----------                                ------- 
        4D4917CB140714BA5B81B96E0B18AAF2C4564FDF  CN=PowerShell User ] 


    After you create a self-signed certificate, you can sign scripts. If you 
    use the AllSigned execution policy, signing a script permits you to run  
    the script on your computer.  
    The following sample script, Add-Signature.ps1, signs a script. However, 
    if you are using the AllSigned execution policy, you must sign the  
    Add-Signature.ps1 script before you run it. 
    To use this script, copy the following text into a text file, and 
    name it Add-Signature.ps1. 
    Note: Be sure that the script file does not have a .txt file name  
          extension. If your text editor appends ".txt", enclose the file name 
          in quotation marks: "add-signature.ps1". 
            ## add-signature.ps1 
            ## Signs a file 
            param([string] $file=$(throw "Please specify a filename.")) 
            $cert = @(Get-ChildItem cert:\CurrentUser\My -codesigning)[0] 
            Set-AuthenticodeSignature $file $cert 
    To sign the Add-Signature.ps1 script file, type the following commands at 
    the Windows PowerShell command prompt:  
        $cert = @(Get-ChildItem cert:\CurrentUser\My -codesigning)[0] 
        Set-AuthenticodeSignature add-signature.ps1 $cert 
    After the script is signed, you can run it on the local computer. 
    However, the script will not run on computers on which the Windows 
    PowerShell execution policy requires a digital signature from a 
    trusted authority. If you try, Windows PowerShell displays the following 
    error message: 
        The file C:\remote_file.ps1 cannot be loaded. The signature of the  
        certificate cannot be verified.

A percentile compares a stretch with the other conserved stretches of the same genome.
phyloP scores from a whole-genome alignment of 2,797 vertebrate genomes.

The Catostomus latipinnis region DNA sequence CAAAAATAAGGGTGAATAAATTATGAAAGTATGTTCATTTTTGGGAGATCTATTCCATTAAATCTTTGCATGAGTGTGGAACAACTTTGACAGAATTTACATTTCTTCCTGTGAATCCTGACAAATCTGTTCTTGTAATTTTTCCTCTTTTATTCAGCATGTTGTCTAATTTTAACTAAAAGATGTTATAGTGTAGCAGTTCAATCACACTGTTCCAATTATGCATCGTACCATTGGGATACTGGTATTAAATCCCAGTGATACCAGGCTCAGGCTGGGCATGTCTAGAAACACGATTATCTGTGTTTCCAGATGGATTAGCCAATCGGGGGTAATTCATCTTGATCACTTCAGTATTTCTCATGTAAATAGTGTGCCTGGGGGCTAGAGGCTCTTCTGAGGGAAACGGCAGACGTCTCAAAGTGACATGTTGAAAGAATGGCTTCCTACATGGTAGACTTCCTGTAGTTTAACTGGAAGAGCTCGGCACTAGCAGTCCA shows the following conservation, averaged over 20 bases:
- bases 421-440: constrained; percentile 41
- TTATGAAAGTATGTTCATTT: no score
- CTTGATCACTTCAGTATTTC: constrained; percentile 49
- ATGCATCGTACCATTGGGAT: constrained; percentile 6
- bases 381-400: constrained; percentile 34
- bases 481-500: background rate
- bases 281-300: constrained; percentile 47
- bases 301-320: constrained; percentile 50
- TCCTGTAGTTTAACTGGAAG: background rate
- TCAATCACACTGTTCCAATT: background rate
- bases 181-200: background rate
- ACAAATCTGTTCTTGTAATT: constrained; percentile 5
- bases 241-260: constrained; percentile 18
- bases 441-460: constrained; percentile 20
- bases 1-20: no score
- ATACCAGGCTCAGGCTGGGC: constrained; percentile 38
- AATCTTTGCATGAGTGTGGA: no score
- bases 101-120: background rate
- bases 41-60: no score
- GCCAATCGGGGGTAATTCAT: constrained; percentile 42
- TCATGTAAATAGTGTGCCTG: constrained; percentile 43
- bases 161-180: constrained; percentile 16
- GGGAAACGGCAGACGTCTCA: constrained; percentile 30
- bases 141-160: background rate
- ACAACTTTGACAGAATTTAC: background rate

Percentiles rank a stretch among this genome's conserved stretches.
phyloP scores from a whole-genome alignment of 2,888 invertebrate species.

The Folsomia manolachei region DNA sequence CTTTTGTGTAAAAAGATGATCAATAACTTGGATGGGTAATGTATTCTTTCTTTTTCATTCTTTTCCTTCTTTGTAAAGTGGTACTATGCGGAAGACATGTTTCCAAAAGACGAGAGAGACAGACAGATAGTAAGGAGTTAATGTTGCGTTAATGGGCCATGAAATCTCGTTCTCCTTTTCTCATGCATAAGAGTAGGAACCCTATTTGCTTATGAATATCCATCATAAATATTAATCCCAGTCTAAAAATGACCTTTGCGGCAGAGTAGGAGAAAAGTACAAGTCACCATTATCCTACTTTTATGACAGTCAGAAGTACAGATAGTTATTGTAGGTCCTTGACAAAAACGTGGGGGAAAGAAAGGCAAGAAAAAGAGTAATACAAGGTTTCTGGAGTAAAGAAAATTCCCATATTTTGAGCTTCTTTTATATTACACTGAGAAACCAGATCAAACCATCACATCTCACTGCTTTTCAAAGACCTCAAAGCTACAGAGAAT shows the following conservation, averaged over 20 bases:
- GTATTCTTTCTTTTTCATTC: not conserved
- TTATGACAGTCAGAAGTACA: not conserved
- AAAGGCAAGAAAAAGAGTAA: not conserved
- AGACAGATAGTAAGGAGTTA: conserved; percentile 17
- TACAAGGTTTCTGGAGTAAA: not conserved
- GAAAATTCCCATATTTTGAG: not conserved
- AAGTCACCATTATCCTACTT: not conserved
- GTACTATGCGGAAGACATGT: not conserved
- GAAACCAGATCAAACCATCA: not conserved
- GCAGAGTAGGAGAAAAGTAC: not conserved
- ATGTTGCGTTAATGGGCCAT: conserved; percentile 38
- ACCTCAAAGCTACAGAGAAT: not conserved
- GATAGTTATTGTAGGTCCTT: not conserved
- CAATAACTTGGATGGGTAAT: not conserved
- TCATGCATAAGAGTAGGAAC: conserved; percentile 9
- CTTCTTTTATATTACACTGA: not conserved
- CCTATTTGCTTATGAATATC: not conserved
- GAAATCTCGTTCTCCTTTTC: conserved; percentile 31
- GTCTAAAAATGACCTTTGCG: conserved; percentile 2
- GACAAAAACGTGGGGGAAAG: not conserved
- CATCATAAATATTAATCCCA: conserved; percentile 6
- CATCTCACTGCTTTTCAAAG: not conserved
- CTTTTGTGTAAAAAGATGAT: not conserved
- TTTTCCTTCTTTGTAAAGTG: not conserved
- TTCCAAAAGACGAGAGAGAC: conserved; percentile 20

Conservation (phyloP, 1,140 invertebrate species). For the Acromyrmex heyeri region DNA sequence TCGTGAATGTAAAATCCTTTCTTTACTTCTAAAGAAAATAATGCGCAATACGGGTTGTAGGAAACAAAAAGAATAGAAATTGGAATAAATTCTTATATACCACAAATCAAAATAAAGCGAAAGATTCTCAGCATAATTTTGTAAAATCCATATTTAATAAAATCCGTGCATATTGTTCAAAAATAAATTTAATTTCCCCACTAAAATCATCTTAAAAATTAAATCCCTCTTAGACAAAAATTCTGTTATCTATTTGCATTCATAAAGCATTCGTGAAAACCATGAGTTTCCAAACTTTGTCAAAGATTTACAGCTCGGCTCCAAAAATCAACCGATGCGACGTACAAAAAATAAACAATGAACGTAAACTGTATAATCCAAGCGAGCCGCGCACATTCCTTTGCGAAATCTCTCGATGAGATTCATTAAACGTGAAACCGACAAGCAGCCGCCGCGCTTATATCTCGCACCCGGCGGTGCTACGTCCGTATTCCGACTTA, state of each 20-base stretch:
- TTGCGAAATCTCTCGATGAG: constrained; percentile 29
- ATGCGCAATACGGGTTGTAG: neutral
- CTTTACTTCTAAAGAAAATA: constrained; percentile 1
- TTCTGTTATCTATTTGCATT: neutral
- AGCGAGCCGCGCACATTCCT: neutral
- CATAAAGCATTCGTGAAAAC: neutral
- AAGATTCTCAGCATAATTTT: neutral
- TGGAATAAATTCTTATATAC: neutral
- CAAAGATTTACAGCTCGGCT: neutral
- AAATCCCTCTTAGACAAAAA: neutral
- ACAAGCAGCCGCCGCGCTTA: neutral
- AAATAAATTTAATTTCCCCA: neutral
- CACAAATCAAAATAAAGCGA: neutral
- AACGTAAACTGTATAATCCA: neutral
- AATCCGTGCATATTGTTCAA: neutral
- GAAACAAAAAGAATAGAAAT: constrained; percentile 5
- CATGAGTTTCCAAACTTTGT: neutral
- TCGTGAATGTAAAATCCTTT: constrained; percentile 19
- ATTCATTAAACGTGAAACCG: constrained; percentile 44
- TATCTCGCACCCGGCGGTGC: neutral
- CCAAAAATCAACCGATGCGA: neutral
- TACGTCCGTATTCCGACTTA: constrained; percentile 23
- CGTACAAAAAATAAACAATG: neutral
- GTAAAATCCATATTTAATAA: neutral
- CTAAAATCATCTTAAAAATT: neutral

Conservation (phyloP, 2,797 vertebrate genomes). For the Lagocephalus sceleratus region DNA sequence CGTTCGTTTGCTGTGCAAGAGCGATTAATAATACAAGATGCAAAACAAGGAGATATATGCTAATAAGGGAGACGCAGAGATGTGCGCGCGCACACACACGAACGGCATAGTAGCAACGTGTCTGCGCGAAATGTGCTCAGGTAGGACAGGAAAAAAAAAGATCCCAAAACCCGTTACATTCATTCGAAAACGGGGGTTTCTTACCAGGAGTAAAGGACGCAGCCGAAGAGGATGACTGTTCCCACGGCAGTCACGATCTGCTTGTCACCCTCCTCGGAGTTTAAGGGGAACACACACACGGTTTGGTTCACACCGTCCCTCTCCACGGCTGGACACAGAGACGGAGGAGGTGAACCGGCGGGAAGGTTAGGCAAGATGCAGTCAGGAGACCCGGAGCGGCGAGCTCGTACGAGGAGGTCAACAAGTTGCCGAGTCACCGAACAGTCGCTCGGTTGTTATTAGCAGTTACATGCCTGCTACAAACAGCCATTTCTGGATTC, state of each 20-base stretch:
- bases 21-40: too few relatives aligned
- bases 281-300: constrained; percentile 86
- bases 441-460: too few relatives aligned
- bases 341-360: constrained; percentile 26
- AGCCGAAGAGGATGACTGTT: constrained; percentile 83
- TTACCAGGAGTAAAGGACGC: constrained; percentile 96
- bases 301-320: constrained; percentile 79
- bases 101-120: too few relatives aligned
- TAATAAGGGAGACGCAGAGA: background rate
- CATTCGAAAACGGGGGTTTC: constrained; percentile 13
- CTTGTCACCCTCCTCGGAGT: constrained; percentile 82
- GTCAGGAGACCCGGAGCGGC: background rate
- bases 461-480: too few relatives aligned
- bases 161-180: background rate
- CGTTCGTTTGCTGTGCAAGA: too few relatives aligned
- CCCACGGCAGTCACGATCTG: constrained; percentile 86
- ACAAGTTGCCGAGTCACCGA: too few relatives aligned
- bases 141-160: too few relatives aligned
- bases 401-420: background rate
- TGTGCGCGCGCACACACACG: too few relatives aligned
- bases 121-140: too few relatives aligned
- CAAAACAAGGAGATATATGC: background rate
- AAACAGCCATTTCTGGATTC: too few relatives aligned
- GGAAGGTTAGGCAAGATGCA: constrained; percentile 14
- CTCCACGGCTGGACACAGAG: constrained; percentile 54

At line:1 char:15 
        + .\ remote_file.ps1 <<<< 
    If Windows PowerShell displays this message when you run a 
    script that you did not write, treat the file as you would treat any  
    unsigned script. Review the code to determine whether you can trust the 


    If you have a private certificate on your computer, malicious 
    programs might be able to sign scripts on your behalf, which 
    authorizes Windows PowerShell to run them.  
    To prevent automated signing on your behalf, use Certificate 
    Manager (Certmgr.exe) to export your signing certificate to 
    a .pfx file. Certificate Manager is included in the Microsoft 
    .NET Framework SDK, the Microsoft Windows SDK, and in Internet 
    Explorer 5.0 and later versions. 
    To export the certificate: 
        1. Start Certificate Manager. 
        2. Select the certificate issued by PowerShell Local Certificate Root. 
        3. Click Export to start the Certificate Export Wizard. 
        4. Select "Yes, export the private key", and then click Next. 
        5. Select "Enable strong protection." 
        6. Type a password, and then type it again to confirm. 
        7. Type a file name that has the .pfx file name extension. 
        8. Click Finish. 
    To re-import the certificate: 
        1. Start Certificate Manager. 
        2. Click Import to start the Certificate Import Wizard. 
        3. Open to the location of the .pfx file that you created during the 
           export process. 
        4. On the Password page, select "Enable strong private key protection", 
           and then enter the password that you assigned during the export  
        5. Select the Personal certificate store. 
        6. Click Finish. 


     The digital signature in a script is valid until the signing certificate 
     expires or as long as a time stamp server can verify that the script was 
     signed while the signing certificate was valid.  
     Because most signing certificates are valid for one year only, using a 
     time stamp server ensures that users can use your script for many years 
     to come.  


"Introduction to Code Signing" (http://go.microsoft.com/fwlink/?LinkId=106296)